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News Release | Environment Colorado

Manitou Springs Feeling the Heat of Global Warming Pollution from Power Plants

A new Environment Colorado Research and Policy Center report finds that power plants are Colorado's single largest source of carbon pollution. The report comes three days before the Obama administration and the EPA are due to release new standards to limit carbon pollution from new power plants.

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Report | Environment Colorado Research & Policy Center

A Million Solar Roofs for Colorado

As one of the sunniest states in the country, Colorado has great potential for solar energy. By 2030, Colorado could install solar energy capacity equivalent to that of a million solar rooftops—reducing our dependence on fossil fuels, addressing global warming and boosting our economy.

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News Release | Environment Colorado Research & Policy Center

1 out of 4 Coloradans Live in Areas Hit by Recent Weather Disasters; New Report Says Global Warming to Bring More Extreme Weather

Environment Colorado Research & Policy Center released a new report about extreme weather events in Colorado and the extent to which local communities are impacted by these events. The report details the science linking extreme weather events to global warming, and the potential of these events becoming even more common and severe in the future.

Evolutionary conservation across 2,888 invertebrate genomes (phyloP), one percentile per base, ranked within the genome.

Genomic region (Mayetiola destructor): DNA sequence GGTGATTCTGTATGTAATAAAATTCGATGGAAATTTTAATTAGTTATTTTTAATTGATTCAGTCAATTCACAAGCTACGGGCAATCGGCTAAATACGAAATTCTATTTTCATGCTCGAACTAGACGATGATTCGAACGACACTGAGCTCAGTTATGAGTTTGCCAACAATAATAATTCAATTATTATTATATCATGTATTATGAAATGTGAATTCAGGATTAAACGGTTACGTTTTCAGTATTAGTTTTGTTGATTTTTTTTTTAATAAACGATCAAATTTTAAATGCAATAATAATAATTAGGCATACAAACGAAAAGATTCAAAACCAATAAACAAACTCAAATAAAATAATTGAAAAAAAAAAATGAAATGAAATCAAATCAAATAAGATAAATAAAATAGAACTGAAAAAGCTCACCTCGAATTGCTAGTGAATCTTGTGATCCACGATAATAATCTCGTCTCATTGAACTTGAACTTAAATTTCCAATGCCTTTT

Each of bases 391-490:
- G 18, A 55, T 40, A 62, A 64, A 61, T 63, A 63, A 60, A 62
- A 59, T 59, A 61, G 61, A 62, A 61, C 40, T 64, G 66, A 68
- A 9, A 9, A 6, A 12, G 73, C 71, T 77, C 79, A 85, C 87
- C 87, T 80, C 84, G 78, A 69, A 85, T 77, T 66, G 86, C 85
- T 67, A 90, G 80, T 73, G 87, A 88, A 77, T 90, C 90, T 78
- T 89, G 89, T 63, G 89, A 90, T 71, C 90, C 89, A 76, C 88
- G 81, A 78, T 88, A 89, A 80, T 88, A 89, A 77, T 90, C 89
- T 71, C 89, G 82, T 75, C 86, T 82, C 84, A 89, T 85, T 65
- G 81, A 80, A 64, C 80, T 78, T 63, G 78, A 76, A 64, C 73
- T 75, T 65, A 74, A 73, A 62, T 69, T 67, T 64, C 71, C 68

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Report | Environment Colorado Research & Policy Center

Wind Power for a Cleaner America

America has more than doubled its use of wind power since the beginning of 2008 and we are starting to reap the environmental rewards. Wind energy now displaces about 68 million metric tons of global warming pollution each year—as much as is produced by 13 million cars. And wind energy now saves more than enough water nationwide to meet the needs of a city the size of Boston.

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Report | Environment Colorado Research & Policy Center

Report: The Costs of Fracking

Over the past decade, the oil and gas industry has fused two technologies—hydraulic fracturing and horizontal drilling—to unlock new supplies of fossil fuels in underground rock formations across the United States. “Fracking” has spread rapidly, leaving a trail of contaminated water, polluted air, and marred landscapes in its wake. In fact, a growing body of data indicates that fracking is an environmental and public health disaster in the making.

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